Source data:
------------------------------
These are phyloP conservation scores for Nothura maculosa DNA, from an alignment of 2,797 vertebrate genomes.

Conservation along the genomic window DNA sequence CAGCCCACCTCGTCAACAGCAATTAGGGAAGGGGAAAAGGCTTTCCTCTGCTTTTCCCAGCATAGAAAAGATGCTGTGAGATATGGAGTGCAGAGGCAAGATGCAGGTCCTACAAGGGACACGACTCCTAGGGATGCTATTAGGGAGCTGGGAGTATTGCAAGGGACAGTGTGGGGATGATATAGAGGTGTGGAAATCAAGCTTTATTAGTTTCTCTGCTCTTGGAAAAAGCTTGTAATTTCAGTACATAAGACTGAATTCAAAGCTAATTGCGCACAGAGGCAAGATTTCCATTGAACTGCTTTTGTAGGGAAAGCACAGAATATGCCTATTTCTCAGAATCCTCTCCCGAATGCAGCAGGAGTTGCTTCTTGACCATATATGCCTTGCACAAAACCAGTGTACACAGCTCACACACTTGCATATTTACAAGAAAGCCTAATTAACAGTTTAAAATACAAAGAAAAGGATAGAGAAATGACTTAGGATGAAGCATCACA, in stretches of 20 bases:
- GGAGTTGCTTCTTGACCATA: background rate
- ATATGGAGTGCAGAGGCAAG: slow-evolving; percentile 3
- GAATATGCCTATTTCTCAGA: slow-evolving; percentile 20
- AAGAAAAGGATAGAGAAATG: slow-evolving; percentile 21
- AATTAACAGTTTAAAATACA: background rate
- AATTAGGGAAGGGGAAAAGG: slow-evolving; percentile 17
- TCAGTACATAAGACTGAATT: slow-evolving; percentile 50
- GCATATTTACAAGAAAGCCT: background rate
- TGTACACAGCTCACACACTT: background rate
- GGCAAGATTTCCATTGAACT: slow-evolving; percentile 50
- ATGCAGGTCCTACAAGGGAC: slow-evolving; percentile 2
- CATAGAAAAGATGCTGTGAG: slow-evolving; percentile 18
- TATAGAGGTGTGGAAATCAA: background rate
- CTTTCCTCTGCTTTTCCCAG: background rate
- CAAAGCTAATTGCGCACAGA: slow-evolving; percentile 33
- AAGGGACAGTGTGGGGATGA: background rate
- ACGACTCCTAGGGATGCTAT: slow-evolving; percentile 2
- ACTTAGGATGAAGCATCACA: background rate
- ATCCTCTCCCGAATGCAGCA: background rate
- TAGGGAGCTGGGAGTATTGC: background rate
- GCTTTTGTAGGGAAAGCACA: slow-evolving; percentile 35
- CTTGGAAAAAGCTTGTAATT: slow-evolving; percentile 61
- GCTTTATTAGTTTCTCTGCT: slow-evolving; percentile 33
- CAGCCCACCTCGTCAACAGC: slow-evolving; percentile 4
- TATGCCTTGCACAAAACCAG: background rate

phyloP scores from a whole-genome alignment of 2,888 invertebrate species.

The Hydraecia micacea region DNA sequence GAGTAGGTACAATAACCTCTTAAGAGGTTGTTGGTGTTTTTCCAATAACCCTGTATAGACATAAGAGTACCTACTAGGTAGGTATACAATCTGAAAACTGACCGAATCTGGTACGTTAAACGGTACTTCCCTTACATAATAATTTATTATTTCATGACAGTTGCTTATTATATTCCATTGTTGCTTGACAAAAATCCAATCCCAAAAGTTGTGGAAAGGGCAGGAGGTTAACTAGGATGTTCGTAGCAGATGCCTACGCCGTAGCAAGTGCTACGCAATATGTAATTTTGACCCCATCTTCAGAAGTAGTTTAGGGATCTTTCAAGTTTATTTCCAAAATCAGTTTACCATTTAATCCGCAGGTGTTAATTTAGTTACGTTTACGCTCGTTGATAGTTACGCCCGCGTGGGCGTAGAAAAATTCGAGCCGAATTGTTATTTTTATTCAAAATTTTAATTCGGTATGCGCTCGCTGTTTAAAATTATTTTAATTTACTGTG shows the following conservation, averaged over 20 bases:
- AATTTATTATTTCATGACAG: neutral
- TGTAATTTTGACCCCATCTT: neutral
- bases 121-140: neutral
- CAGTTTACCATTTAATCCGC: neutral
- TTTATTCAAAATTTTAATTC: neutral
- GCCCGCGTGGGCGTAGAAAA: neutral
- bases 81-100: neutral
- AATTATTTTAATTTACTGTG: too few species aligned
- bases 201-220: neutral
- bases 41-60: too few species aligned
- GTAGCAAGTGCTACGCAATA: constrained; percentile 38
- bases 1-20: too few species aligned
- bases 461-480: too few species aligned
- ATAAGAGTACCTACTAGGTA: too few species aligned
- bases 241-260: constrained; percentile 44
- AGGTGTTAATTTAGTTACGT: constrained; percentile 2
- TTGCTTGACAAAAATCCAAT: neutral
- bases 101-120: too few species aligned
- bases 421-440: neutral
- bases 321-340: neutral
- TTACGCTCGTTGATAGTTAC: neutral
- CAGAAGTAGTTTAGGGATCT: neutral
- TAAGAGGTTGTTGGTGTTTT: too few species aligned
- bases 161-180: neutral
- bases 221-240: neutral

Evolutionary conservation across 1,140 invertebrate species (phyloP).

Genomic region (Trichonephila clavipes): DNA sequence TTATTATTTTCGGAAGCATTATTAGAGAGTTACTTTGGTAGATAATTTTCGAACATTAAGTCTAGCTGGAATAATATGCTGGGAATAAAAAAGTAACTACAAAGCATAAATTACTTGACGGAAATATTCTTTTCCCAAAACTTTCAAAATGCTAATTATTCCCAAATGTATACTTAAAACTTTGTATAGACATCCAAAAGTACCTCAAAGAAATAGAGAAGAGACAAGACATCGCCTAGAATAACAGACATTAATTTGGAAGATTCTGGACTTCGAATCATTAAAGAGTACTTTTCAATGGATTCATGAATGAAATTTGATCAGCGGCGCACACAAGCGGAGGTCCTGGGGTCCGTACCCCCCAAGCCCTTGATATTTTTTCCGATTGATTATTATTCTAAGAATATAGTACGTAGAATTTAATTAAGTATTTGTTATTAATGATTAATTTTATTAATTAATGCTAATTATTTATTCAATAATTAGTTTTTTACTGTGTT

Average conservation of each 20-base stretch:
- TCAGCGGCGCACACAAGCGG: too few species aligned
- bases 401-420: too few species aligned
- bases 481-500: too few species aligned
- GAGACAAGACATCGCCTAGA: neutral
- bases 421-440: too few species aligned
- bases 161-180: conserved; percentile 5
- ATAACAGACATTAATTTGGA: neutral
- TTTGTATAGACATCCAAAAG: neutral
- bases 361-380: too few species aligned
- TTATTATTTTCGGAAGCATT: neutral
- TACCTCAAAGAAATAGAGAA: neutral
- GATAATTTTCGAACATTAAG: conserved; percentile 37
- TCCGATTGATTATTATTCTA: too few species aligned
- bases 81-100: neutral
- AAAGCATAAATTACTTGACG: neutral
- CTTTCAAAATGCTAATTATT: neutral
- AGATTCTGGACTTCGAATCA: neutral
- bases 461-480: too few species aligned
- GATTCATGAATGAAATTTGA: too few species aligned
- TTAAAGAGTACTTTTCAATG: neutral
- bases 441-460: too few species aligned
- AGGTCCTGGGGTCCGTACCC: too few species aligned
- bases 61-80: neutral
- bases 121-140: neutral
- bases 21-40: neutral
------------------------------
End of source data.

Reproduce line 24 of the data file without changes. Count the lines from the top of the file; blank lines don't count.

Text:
- CTTGGAAAAAGCTTGTAATT: slow-evolving; percentile 61